Legislative ‘cooling off’ lobbying law passes Nevada Senate

CARSON CITY — The Nevada Senate gave final legislative approval Wednesday to slow down the revolving door between politics and lobbying.

Assembly Bill 273 was approved 21-0 and now goes to Gov. Brian Sandoval, who is expected to sign it. The bill earlier won unanimous support in the Assembly.

The bill requires a lawmaker who leaves office to skip one legislative session before returning to the Legislature as a paid lobbyist.

There are exceptions for lawmakers who go to work for a business or local government and are required to lobby as part of their job duties. However, it would prevent former legislators from returning as a contract lobbyist representing multiple clients for compensation.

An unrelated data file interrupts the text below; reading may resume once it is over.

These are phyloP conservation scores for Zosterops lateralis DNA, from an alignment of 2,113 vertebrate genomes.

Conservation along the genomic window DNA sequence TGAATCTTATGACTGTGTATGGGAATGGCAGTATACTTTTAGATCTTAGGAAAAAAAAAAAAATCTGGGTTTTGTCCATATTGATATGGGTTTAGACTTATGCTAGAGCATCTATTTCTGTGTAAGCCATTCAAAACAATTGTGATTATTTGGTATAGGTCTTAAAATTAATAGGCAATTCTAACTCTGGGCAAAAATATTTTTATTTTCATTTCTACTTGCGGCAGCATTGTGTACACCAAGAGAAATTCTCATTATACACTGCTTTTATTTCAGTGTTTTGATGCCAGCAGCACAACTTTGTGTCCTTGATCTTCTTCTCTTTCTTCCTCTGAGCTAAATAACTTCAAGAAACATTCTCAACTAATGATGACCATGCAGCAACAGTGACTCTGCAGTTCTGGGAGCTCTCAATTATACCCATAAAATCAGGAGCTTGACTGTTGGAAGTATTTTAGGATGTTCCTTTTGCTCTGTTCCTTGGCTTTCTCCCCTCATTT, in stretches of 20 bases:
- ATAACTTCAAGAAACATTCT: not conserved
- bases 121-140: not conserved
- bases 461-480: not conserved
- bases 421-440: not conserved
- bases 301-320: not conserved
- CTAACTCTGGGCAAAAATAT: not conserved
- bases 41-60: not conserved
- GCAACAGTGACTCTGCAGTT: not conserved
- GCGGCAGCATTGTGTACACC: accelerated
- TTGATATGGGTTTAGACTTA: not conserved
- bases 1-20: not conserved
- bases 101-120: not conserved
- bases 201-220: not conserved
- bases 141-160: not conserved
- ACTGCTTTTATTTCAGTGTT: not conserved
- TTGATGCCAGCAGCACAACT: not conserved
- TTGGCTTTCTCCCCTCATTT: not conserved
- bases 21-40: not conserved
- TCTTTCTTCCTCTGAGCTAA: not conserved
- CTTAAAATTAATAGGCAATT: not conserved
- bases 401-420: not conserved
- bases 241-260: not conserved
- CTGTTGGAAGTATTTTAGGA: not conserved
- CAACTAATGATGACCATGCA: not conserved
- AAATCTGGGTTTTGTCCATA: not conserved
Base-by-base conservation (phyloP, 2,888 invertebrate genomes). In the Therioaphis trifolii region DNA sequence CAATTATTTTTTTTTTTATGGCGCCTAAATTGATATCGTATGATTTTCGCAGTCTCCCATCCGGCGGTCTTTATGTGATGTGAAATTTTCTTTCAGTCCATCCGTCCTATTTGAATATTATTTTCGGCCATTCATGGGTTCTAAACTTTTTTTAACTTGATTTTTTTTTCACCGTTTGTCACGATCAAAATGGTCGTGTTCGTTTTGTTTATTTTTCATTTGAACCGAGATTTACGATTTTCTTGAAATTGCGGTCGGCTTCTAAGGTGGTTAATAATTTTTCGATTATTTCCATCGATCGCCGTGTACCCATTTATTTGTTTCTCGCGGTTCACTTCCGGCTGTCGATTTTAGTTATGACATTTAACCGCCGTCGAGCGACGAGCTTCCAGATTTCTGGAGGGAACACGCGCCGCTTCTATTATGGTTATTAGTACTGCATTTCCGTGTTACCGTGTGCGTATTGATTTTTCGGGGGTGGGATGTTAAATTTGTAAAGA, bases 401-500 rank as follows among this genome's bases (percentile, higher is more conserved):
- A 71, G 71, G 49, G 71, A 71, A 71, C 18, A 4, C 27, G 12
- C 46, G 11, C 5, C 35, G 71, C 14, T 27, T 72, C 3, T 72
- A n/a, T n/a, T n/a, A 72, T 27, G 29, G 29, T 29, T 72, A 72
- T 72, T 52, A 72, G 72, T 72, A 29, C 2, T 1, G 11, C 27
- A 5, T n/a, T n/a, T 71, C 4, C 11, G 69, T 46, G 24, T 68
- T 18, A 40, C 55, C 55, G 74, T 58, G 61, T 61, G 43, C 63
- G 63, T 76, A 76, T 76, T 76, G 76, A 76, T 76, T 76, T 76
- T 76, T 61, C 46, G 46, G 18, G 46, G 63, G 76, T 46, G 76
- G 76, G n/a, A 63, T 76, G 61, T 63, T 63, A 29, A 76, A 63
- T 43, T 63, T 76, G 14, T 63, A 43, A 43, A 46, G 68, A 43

It does not take effect until Nov. 8, 2016, so it would not apply to current lawmakers serving in this session.

Assemblyman Pat Hickey, R-Reno, was the main sponsor of the bill. In committee testimony earlier this session, Hickey said no specific incident or scandal prompted the measure, rather it was just “the right thing to do.”

He said the revolving door where lawmakers return to lobby their former colleagues raises ethical questions and feeds public suspicion.

About 36 states have similar cooling off periods.

Former lawmakers who work as lobbyists are a common sight in the hallways of the Legislative Building.

Hickey said he is not criticizing the lobbying profession, and characterized his measure as good “open government” policy.

Hickey proposed a similar measure in 2013. It passed the Assembly on a 40-1 vote but did not see action in the Senate Committee on Legislative Operations and Elections. Previous efforts to establish a cooling-off period all failed.

Contact Sandra Chereb at or 775-687-3901. Find her on Twitter: @SandraChereb.

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